How we build with and for people with disabilities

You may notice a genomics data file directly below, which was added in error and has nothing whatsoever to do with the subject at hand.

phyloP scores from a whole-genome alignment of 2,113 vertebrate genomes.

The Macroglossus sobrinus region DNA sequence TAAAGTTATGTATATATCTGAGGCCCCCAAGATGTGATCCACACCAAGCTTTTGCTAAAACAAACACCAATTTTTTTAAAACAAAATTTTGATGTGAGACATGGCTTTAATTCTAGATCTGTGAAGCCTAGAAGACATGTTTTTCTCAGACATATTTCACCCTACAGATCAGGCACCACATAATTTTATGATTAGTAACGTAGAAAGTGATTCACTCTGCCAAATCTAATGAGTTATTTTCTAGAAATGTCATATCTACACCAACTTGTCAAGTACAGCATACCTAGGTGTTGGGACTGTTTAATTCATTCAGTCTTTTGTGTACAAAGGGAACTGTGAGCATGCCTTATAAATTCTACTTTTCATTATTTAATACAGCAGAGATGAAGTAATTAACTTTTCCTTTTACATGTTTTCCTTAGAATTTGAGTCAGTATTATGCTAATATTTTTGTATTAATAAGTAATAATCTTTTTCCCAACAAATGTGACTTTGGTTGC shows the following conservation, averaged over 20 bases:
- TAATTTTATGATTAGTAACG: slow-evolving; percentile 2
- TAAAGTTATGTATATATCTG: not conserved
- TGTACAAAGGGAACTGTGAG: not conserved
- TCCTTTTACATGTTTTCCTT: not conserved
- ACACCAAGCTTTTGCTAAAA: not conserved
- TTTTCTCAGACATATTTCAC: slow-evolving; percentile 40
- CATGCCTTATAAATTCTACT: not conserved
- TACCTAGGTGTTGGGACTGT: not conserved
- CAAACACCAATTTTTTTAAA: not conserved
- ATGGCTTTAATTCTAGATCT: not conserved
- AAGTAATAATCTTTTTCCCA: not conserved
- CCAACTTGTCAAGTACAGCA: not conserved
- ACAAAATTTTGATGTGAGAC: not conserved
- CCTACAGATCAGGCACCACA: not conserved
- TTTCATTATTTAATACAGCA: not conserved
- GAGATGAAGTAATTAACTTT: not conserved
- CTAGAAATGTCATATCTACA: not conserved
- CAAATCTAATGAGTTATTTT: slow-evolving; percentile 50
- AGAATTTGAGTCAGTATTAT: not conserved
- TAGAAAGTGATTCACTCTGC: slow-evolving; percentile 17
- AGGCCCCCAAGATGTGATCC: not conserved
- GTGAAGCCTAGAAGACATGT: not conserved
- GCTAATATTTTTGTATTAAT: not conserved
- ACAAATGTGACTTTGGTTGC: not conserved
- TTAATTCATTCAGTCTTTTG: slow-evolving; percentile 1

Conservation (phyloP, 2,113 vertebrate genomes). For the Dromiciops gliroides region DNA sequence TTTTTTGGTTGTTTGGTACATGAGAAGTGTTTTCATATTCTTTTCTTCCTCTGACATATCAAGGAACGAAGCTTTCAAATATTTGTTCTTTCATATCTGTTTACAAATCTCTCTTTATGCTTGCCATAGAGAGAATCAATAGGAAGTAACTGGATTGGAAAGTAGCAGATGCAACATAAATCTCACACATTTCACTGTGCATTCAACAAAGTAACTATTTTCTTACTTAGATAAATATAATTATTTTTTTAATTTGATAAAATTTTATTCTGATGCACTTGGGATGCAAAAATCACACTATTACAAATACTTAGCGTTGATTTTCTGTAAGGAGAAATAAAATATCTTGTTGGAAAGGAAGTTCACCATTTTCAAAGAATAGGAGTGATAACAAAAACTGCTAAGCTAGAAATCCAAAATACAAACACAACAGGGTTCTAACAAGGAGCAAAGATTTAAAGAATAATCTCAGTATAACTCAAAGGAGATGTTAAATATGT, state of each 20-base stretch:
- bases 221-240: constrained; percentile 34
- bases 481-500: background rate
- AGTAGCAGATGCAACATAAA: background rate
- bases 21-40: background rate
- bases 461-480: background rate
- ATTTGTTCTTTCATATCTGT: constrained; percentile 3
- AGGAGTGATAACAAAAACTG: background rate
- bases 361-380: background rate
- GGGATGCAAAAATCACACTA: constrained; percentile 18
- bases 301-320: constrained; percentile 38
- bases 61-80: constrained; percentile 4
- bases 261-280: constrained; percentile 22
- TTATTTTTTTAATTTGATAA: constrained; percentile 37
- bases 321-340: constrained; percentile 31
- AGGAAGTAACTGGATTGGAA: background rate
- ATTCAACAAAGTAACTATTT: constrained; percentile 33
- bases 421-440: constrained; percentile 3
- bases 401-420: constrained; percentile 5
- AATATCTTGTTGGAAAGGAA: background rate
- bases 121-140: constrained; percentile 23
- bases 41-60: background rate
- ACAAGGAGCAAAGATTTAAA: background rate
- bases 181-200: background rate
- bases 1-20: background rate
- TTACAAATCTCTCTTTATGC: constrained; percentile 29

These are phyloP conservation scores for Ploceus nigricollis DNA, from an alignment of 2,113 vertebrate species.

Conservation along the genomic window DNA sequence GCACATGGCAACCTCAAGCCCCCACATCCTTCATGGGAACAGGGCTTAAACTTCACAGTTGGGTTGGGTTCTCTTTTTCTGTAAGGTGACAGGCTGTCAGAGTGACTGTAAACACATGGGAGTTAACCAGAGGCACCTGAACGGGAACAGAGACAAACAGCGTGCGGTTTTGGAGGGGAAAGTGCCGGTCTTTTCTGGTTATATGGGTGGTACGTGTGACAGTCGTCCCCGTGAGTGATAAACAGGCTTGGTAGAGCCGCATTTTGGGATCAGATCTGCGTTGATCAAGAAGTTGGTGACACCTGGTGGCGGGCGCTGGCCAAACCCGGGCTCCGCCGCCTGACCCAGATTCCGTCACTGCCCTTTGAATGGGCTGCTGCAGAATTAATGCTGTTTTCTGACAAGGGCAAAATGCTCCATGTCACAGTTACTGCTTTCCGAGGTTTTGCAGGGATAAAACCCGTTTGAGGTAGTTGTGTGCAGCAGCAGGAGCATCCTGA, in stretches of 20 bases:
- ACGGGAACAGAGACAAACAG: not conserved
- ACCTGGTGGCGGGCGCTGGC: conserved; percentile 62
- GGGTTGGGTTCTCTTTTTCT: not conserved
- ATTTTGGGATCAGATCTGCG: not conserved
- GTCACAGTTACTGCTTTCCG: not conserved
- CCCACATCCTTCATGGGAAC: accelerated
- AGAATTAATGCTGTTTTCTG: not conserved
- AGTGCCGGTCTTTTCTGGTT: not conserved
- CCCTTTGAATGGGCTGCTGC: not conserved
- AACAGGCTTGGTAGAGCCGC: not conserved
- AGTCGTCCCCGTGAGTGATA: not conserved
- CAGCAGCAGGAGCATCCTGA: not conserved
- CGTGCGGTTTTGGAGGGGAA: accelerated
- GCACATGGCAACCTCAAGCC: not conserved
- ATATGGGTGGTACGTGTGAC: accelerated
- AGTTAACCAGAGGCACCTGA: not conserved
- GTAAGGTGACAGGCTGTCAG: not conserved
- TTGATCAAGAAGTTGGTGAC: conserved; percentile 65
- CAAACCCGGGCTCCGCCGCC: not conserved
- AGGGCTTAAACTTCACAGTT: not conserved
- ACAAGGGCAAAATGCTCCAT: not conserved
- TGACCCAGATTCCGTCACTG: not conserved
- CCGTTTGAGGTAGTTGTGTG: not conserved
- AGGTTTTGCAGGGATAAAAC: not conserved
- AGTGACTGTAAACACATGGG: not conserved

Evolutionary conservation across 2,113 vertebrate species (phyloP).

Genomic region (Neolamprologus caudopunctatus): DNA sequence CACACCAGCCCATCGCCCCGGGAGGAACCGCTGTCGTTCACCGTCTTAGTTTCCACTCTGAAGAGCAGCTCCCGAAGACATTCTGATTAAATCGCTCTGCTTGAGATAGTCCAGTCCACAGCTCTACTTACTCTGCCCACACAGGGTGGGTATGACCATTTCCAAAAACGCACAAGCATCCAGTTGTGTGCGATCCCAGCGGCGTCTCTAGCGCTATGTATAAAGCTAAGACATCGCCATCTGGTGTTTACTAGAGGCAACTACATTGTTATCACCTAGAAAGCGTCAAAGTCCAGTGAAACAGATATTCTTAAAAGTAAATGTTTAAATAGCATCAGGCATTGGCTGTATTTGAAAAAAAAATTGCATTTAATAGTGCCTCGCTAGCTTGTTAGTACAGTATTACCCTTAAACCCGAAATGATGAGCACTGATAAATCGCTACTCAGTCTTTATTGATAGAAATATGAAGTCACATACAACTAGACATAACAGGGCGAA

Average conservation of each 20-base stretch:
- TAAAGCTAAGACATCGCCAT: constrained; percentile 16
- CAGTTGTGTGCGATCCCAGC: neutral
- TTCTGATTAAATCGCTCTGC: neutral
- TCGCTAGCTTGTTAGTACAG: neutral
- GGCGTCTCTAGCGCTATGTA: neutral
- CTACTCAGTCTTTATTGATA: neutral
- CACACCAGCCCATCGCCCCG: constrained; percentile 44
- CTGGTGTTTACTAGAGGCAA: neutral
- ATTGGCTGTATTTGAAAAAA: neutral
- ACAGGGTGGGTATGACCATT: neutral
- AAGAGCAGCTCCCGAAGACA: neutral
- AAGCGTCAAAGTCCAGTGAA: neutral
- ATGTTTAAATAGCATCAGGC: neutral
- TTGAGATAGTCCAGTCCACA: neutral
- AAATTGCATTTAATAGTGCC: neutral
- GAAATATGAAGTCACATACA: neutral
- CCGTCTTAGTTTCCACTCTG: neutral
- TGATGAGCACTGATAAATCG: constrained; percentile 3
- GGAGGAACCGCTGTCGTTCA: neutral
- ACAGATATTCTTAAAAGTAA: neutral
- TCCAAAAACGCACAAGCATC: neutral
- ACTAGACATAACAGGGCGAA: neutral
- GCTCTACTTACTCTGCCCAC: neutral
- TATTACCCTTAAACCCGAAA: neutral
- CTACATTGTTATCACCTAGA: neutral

Editor’s note: Today is Global Accessibility Awareness Day. We’re also sharing how we’re making education more accessibleand launching a newAndroid accessibility feature.Over the past nine years, my job has focused on building accessible products and supporting Googlers with disabilities. Along the way, I’ve been constantly reminded of how vast and diverse the disability community is, and how important it is to continue working alongside this community to build technology and solutions that are truly helpful.Before delving into some of the accessibility features our teams have been building, I want to share how we’re working to be more inclusive of people with disabilities to create more accessible tools overall.Nothing about us, without usIn the disability community, people often say “nothing about us without us.” It’s a sentiment that I find sums up what disability inclusion means. The types of barriers that people with disabilities face in society vary depending on who they are, where they live and what resources they have access to. No one’s experience is universal. That’s why it’s essential to include a wide array of people with disabilities at every stage of the development process for any of our accessibility products, initiatives or programs.We need to work to make sure our teams at Google are reflective of the people we’re building for. To do so, last year we launched our hiring site geared toward people with disabilities — including our Autism Career Program to further grow and strengthen our autistic community. Most recently, we helped launch the Neurodiversity Career Connector along with other companies to create a job portal that connects neurodiverse candidates to companies that are committed to hiring more inclusively.Beyond our internal communities, we also must partner with communities outside of Google so we can learn what is truly useful to different groups and parlay that understanding into the improvement of current products or the creation of new ones. Those partnerships have resulted in the creation of Project Relate, a communication tool for people with speech impairments, the development of a completely new TalkBack, Android’s built-in screen reader, and the improvement of Select-to-Speak, a Chromebook tool that lets you hear selected text on your screen spoken out loud.Equitable experiences for everyoneEngaging and listening to these communities — inside and outside of Google — make it possible to create tools and features like the ones we’re sharing today.The ability to add alt-text, which is a short description of an image that is read aloud by screen readers, directly to images sent through Gmail starts rolling out today. With this update, people who use screen readers will know what’s being sent to them, whether it’s a GIF celebrating the end of the week or a screenshot of an important graph.Communication tools that are inclusive of everyone are especially important as teams have shifted to fully virtual or hybrid meetings. Again, everyone experiences these changes differently. We’ve heard from some people who are deaf or hard of hearing, that this shift has made it easier to identify who is speaking — something that is often more difficult in person. But, in the case of people who use ASL, we’ve heard that it can be difficult to be in a virtual meeting and simultaneously see their interpreter and the person speaking to them.Multi-pin, a new feature in Google Meet, helps solve this. Now you can pin multiple video tiles at once, for example, the presenter’s screen and the interpreter’s screen. And like many accessibility features, the usefulness extends beyond people with disabilities. The next time someone is watching a panel and wants to pin multiple people to the screen, this feature makes that possible.We've also been working to make video content more accessible to those who are blind or low-vision through audio descriptions that describe verbally what is on the screen visually. All of our English language YouTube Originals content from the past year — and moving forward — will now have English audio descriptions available globally. To turn on the audio description track, at the bottom right of the video player, click on “Settings”, select “Audio track”, and choose “English descriptive”.For many people with speech impairments, being understood by the technology that powers tools like voice typing or virtual assistants can be difficult. In 2019, we started work to change that through Project Euphonia, a research initiative that works with community organizations and people with speech impairments to create more inclusive speech recognition models. Today, we’re expanding Project Euphonia’s research to include four more languages: French, Hindi, Japanese and Spanish. With this expansion, we can create even more helpful technology for more people — no matter where they are or what language they speak.I’ve learned so much in my time working in this space and among the things I’ve learned is the absolute importance of building right alongside the very people who will most use these tools in the end. We’ll continue to do that as we work to create a more inclusive and accessible world, both physically and digitally.